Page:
Book: “Tigers, Not Daughters” by Samantha Mabry
Publishing Info: Algonquin Young Readers, March 2020
Where Did I Get This Book: I own it.
Book Description: The Torres sisters dream of escape. Escape from their needy and despotic widowed father, and from their San Antonio neighborhood, full of old San Antonio families and all the traditions and expectations that go along with them. In the summer after her senior year of high school, Ana, the oldest sister, falls to her death from her bedroom window. A year later, her three younger sisters, Jessica, Iridian, and Rosa, are still consumed by grief and haunted by their sister’s memory. Their dream of leaving Southtown now seems out of reach. But then strange things start happening around the house: mysterious laughter, mysterious shadows, mysterious writing on the walls. The sisters begin to wonder if Ana really is haunting them, trying to send them a message—and what exactly she’s trying to say.
In a stunning follow-up to her National Book Award–longlisted novel All the Wind in the World, Samantha Mabry weaves an aching, magical novel that is one part family drama, one part ghost story, and one part love story.
Review: Give me a story with a good old fashioned haunting and I’ll probably be on board. Make that haunting a little deeper in meaning and I’ll be even happier. Sure, a random ghost is fine, but the ghosts of your past can be far more scary, given that’s the kind of haunting most people deal with in their day to day lives. I had this theme in mind when I bought “Tigers, Not Daughters” by Samantha Mabry, a story about sisters, loss, and unfinished business in both the spiritual sense and the literal sense.
“Tigers, Not Daughters” examines the life of the Torres sisters, girls who live in a house with their negligent and manipulative father, and who are grieving the loss of this oldest sister Ana, who died after falling out of a window. Jessica is filled with rage and making reckless decisions, while being caught up in an abusive romantic relationship. Iridian has pulled herself into her favorite book and into her own writing. And Rosa is trying to keep herself, and her sisters, together, while looking for a mysterious hyena that may or may not be roaming the neighborhood. All three perspectives of these sisters give us insight into how they’ve been coping with their loss, and how they are trying to move forward in spite of their own feelings of guilt and grief. We also occasionally get the perspectives of outsiders, usually from a chorus of neighbor boys who have been watching the Torres sisters for a long time. I felt that the way that Mabry interspersed all of these perspectives gave us an encompassing understanding of each sister and their emotional and mental states. The different ways each of them grieves are all very different, but they all felt realistic and well explored. And the ghostly presence of Ana adds a lot to their perspectives, seeing their personal interactions with her spirit and how that reflects how they left things before her death was clearly well thought out. I greatly enjoyed the haunting, an the unsettling descriptions of it.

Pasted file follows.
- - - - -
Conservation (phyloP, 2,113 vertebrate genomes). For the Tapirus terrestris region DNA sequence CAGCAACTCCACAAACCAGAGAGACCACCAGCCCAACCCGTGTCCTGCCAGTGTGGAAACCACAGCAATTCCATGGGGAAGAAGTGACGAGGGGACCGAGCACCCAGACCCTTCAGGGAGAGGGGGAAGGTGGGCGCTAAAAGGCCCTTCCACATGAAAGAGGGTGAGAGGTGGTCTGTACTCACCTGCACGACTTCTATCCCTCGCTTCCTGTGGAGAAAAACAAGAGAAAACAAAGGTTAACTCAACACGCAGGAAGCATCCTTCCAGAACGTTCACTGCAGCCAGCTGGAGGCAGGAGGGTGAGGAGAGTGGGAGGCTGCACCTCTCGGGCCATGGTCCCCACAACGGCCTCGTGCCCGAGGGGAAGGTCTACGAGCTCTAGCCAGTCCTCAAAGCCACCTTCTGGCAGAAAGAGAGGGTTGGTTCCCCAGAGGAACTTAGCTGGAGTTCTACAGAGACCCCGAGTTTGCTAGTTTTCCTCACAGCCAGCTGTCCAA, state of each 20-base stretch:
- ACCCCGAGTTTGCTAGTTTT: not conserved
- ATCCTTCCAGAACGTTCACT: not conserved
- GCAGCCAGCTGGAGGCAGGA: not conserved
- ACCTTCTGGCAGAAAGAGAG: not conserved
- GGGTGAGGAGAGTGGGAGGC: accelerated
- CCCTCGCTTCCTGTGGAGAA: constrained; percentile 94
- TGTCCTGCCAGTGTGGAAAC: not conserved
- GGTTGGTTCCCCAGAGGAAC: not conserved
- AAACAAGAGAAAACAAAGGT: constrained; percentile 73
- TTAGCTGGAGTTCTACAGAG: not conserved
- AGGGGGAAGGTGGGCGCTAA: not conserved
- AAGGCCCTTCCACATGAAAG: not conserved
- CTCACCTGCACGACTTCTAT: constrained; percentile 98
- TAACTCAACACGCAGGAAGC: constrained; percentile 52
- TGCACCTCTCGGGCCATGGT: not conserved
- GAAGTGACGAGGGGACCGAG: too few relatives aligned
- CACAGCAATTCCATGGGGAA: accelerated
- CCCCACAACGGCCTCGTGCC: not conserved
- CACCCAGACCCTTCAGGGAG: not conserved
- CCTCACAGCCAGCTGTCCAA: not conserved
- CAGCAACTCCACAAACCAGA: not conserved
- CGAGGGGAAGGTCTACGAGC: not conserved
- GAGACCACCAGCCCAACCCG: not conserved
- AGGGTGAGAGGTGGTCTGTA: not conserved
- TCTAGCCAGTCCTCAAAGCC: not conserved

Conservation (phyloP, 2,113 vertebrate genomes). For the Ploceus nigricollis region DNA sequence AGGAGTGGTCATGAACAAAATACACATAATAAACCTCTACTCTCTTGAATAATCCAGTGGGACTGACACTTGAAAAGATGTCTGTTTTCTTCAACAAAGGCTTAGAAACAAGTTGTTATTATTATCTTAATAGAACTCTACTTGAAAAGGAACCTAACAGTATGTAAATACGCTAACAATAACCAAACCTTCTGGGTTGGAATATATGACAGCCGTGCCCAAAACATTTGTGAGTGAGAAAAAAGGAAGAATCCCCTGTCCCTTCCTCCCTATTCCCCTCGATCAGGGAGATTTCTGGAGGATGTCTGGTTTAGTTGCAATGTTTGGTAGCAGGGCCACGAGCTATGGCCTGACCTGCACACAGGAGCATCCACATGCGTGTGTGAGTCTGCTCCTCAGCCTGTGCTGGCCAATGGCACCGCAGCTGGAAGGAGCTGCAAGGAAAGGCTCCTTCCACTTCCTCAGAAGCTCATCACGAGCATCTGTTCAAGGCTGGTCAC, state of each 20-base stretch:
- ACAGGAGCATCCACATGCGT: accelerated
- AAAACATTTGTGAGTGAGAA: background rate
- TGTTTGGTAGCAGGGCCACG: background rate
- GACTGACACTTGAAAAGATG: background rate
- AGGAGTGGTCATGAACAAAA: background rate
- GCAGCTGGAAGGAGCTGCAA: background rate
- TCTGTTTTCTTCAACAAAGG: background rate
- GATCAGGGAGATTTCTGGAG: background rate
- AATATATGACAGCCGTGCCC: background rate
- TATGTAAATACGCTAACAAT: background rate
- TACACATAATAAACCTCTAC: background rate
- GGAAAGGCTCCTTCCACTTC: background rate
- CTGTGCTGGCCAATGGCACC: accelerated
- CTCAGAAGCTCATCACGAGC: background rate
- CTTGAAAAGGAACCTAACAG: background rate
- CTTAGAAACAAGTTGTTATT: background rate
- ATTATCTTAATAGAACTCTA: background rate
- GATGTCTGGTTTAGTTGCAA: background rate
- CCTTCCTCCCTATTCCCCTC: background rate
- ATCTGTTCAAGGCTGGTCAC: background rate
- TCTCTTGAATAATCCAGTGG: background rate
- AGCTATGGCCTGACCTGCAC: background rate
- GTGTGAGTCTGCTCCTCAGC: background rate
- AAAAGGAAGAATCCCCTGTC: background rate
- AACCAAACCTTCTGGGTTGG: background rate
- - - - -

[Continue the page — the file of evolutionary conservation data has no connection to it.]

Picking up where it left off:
What didn’t work as well for me was how rapid fire some of these perspective shifts could happen, as that tended to make the pacing feel a little rushed and stilted. We would be in Iridian’s perspective, then we’d jump to Jessica’s, then it would be Jessica’s again, then maybe the neighbor boy chorus. I also felt like the perspective that we were really lacking, and that we really could have used, was that of Ana. I definitely understand that by leaving her side of things out really emphasizes her absence, and how each sister feels like they were left not knowing Ana as much as they would have liked in the wake of her death, but the problem I had with that is that it made her feel more like an idea and just there to be a symbol, as opposed to a fully fleshed out person. And while I don’t think that Rafe, their father, needs to have much time spent on him, craven creep that he is, I feel like we could have known more about him. Was he this way before the girls’s mother died? Is his behavior a result of trauma, or mental illness, or sociopathy, or what? Again, we don’t need to focus in on him TOO much, but I think we could have known more.
So while it’s true that “Tigers, Not Daughters” didn’t quite explore as much as it could have for higher emotional impact, I did enjoy the straight forward haunting aspects of it. But something that also intrigues without much answer is that this is listed as the first in a series on Goodreads. Where could the Torres Sisters go from here? I’m kind of interested to find out where that ends up.
Rating 6: A ghost story about trauma, grief, and familial dysfunction, but it felt a little harried as it jumped from perspective to perspective without much time to process.